With a bit of time and effort, individual consumers can learn how to detect and avoid the trickery that is greenwashing. There are several indices dedicated to this exact task which are made publicly available online. Good On You is just one example of a platform which uses a scoring system to rate almost 3,000 brands on the social and environmental impacts of their practices. Circling back to Aritzia, the company claims to “take an evidence-based approach to sustainability, with a focus on driving long-term impact over short-term change” on the Sustainability page of their website. However, the Good On You index gives them a score of 2, which they refer to as “Not Good Enough”. Through its rigorous analysis of the company, Good On You has determined that Aritzia does not seem to be making much of an effort to reduce their textiles waste or their use of hazardous chemicals. These results heavily contradict the message being pushed through Aritzia’s various marketing strategies. On the other hand, there are many other brands that have received the highest rating of 5, or “great”, at price points similar to or lower than that of Aritzia. While options such as vintage and thrift shopping are ultimately the most sustainable choice for those who want to limit their impact on the environment while still adding fresh pieces to their wardrobe, it is not always easy to avoid purchasing a newly made garment once in a while. Consumers can use indices like Good On You to their advantage to find those brands which are actively practising sustainability in all aspects of their supply chain.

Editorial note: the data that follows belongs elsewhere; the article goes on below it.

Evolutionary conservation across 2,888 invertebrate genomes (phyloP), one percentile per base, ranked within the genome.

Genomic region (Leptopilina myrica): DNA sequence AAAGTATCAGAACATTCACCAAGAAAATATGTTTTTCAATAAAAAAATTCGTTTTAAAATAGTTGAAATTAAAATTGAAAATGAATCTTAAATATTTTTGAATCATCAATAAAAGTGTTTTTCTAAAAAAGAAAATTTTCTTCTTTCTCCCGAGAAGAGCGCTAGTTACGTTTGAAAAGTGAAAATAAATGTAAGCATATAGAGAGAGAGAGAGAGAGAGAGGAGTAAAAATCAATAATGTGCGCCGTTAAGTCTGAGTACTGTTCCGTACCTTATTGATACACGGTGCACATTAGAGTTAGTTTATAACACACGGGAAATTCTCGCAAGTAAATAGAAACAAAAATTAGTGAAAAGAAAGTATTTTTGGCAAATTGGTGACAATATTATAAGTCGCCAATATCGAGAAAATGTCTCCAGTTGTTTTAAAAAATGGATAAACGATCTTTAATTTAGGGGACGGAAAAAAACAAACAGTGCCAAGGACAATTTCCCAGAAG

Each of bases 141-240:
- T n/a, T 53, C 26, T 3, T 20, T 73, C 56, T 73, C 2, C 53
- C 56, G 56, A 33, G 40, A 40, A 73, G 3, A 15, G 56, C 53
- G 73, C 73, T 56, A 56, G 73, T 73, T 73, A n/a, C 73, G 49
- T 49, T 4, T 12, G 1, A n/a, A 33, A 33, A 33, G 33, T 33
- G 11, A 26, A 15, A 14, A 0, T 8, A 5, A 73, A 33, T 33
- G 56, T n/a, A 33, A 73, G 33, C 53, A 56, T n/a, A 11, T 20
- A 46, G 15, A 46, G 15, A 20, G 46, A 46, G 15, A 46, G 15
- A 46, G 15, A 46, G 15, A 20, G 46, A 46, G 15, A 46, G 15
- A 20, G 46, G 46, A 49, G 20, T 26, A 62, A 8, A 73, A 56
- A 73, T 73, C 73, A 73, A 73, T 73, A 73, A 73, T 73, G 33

While greenwashing is incredibly unethical, there are many ways in which it can also be considered illegal. In most cases, greenwashing is used to present incomplete and misleading information, which is prohibited under Canada’s Competition Act. Canada’s Competition Bureau provides more information about greenwashing as a deceptive marketing practice, and urges consumers to report any instances of false or misleading environmental claims. An example was seen with the class-action lawsuit against H&M in 2022, when they were caught falsifying environmental scorecards by the Sustainable Apparel Coalition’s Higg Index. After ending in a $36,000,000 settlement, H&M removed the scorecards from their website  and adjusted some of the claims that they had made with regards to the sustainability of their materials. While H&M has a long way to go in terms of ethics and sustainability, the company has recently set more ambitious goals for their future environmental impact.

Jean jacket with button displaying “premium denim”, and text “we see what we want”. Photo by Julia Kuzenkov on Pexels.

The 2022 H&M lawsuit provides one instance of how consumers can come together to place large international clothing companies in the spotlight and create pressure for meaningful change. In a 2020 study published by the Pew Research Centre, interviews were conducted in an attempt to quantify public concern for the environment. It was found that 57% of individuals agreed that climate change is a serious problem, and 54% agreed that human activity contributes a great deal to climate change. There is an opportunity for everyday consumers to educate themselves and others on the realities of the fashion industry and make the switch to more sustainable consumption behaviours. The climate crisis represents a global issue which will only be perpetuated in the absence of collective action. With the general public perception of the climate crisis shifting towards heightened awareness and concern, consumers can come together and inspire a large-scale shift in the culture surrounding accountability and sustainability in the fashion industry.

Featured image: Hundreds of tons of clothing sit in an abandoned factory in Phnom Penh, Cambodia. Photo by Francois Le Nguyen on Unsplash.

Edited by Itai Epstein